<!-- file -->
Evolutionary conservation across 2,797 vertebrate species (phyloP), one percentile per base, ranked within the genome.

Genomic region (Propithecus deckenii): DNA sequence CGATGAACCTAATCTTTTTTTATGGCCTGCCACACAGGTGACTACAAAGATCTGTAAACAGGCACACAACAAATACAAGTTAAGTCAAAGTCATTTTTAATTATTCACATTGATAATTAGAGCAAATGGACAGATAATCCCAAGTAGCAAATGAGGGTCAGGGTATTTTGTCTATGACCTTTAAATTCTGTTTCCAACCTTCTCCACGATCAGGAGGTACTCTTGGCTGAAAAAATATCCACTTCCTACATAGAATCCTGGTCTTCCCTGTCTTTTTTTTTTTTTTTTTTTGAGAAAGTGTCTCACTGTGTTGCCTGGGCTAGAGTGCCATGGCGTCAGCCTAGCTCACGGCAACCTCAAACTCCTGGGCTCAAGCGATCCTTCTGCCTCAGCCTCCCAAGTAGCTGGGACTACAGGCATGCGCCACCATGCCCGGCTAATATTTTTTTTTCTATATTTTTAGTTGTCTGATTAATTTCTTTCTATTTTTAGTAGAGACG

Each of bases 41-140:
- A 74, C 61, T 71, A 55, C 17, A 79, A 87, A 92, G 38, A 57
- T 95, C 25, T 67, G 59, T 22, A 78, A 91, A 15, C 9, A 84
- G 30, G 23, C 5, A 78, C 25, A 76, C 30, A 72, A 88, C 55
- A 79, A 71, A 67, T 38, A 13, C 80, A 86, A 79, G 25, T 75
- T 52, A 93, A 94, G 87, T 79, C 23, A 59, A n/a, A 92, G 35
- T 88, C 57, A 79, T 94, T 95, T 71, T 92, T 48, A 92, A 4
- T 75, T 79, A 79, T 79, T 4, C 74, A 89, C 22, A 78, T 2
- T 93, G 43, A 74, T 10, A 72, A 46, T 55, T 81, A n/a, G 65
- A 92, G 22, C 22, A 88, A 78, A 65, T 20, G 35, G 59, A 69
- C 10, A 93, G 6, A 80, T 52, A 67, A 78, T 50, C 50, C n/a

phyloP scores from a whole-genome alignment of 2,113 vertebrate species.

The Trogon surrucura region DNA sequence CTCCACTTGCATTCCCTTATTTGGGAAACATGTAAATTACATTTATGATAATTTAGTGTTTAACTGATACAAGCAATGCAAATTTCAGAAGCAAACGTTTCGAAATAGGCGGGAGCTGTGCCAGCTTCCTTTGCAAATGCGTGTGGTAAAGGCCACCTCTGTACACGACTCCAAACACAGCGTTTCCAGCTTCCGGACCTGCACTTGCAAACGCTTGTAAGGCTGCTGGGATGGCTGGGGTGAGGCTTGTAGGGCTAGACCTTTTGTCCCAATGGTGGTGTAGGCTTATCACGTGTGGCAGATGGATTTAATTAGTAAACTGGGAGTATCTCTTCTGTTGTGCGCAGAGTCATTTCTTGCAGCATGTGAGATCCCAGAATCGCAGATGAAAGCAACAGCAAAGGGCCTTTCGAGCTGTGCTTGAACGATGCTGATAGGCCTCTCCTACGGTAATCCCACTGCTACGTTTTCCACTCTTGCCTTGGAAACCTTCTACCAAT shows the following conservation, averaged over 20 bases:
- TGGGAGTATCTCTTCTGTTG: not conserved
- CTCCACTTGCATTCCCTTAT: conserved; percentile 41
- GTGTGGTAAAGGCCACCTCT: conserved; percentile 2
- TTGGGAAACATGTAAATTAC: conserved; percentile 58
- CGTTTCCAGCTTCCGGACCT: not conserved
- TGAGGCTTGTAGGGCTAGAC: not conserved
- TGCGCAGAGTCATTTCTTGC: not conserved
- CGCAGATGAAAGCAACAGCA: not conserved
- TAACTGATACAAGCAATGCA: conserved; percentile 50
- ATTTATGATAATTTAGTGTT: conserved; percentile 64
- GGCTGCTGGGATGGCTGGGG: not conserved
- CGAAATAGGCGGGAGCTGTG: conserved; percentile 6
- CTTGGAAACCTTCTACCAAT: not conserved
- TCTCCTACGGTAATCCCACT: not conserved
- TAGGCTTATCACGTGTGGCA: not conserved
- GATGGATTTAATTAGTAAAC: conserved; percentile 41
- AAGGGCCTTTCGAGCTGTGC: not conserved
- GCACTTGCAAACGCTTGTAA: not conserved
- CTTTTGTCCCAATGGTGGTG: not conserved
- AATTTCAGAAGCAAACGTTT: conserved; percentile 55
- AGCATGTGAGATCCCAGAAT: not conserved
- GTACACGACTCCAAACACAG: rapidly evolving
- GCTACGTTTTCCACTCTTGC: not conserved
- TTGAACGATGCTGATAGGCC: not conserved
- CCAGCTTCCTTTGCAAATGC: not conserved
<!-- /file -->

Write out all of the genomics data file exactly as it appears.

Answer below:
Evolutionary conservation across 2,797 vertebrate species (phyloP), one percentile per base, ranked within the genome.

Genomic region (Propithecus deckenii): DNA sequence CGATGAACCTAATCTTTTTTTATGGCCTGCCACACAGGTGACTACAAAGATCTGTAAACAGGCACACAACAAATACAAGTTAAGTCAAAGTCATTTTTAATTATTCACATTGATAATTAGAGCAAATGGACAGATAATCCCAAGTAGCAAATGAGGGTCAGGGTATTTTGTCTATGACCTTTAAATTCTGTTTCCAACCTTCTCCACGATCAGGAGGTACTCTTGGCTGAAAAAATATCCACTTCCTACATAGAATCCTGGTCTTCCCTGTCTTTTTTTTTTTTTTTTTTTGAGAAAGTGTCTCACTGTGTTGCCTGGGCTAGAGTGCCATGGCGTCAGCCTAGCTCACGGCAACCTCAAACTCCTGGGCTCAAGCGATCCTTCTGCCTCAGCCTCCCAAGTAGCTGGGACTACAGGCATGCGCCACCATGCCCGGCTAATATTTTTTTTTCTATATTTTTAGTTGTCTGATTAATTTCTTTCTATTTTTAGTAGAGACG

Each of bases 41-140:
- A 74, C 61, T 71, A 55, C 17, A 79, A 87, A 92, G 38, A 57
- T 95, C 25, T 67, G 59, T 22, A 78, A 91, A 15, C 9, A 84
- G 30, G 23, C 5, A 78, C 25, A 76, C 30, A 72, A 88, C 55
- A 79, A 71, A 67, T 38, A 13, C 80, A 86, A 79, G 25, T 75
- T 52, A 93, A 94, G 87, T 79, C 23, A 59, A n/a, A 92, G 35
- T 88, C 57, A 79, T 94, T 95, T 71, T 92, T 48, A 92, A 4
- T 75, T 79, A 79, T 79, T 4, C 74, A 89, C 22, A 78, T 2
- T 93, G 43, A 74, T 10, A 72, A 46, T 55, T 81, A n/a, G 65
- A 92, G 22, C 22, A 88, A 78, A 65, T 20, G 35, G 59, A 69
- C 10, A 93, G 6, A 80, T 52, A 67, A 78, T 50, C 50, C n/a

phyloP scores from a whole-genome alignment of 2,113 vertebrate species.

The Trogon surrucura region DNA sequence CTCCACTTGCATTCCCTTATTTGGGAAACATGTAAATTACATTTATGATAATTTAGTGTTTAACTGATACAAGCAATGCAAATTTCAGAAGCAAACGTTTCGAAATAGGCGGGAGCTGTGCCAGCTTCCTTTGCAAATGCGTGTGGTAAAGGCCACCTCTGTACACGACTCCAAACACAGCGTTTCCAGCTTCCGGACCTGCACTTGCAAACGCTTGTAAGGCTGCTGGGATGGCTGGGGTGAGGCTTGTAGGGCTAGACCTTTTGTCCCAATGGTGGTGTAGGCTTATCACGTGTGGCAGATGGATTTAATTAGTAAACTGGGAGTATCTCTTCTGTTGTGCGCAGAGTCATTTCTTGCAGCATGTGAGATCCCAGAATCGCAGATGAAAGCAACAGCAAAGGGCCTTTCGAGCTGTGCTTGAACGATGCTGATAGGCCTCTCCTACGGTAATCCCACTGCTACGTTTTCCACTCTTGCCTTGGAAACCTTCTACCAAT shows the following conservation, averaged over 20 bases:
- TGGGAGTATCTCTTCTGTTG: not conserved
- CTCCACTTGCATTCCCTTAT: conserved; percentile 41
- GTGTGGTAAAGGCCACCTCT: conserved; percentile 2
- TTGGGAAACATGTAAATTAC: conserved; percentile 58
- CGTTTCCAGCTTCCGGACCT: not conserved
- TGAGGCTTGTAGGGCTAGAC: not conserved
- TGCGCAGAGTCATTTCTTGC: not conserved
- CGCAGATGAAAGCAACAGCA: not conserved
- TAACTGATACAAGCAATGCA: conserved; percentile 50
- ATTTATGATAATTTAGTGTT: conserved; percentile 64
- GGCTGCTGGGATGGCTGGGG: not conserved
- CGAAATAGGCGGGAGCTGTG: conserved; percentile 6
- CTTGGAAACCTTCTACCAAT: not conserved
- TCTCCTACGGTAATCCCACT: not conserved
- TAGGCTTATCACGTGTGGCA: not conserved
- GATGGATTTAATTAGTAAAC: conserved; percentile 41
- AAGGGCCTTTCGAGCTGTGC: not conserved
- GCACTTGCAAACGCTTGTAA: not conserved
- CTTTTGTCCCAATGGTGGTG: not conserved
- AATTTCAGAAGCAAACGTTT: conserved; percentile 55
- AGCATGTGAGATCCCAGAAT: not conserved
- GTACACGACTCCAAACACAG: rapidly evolving
- GCTACGTTTTCCACTCTTGC: not conserved
- TTGAACGATGCTGATAGGCC: not conserved
- CCAGCTTCCTTTGCAAATGC: not conserved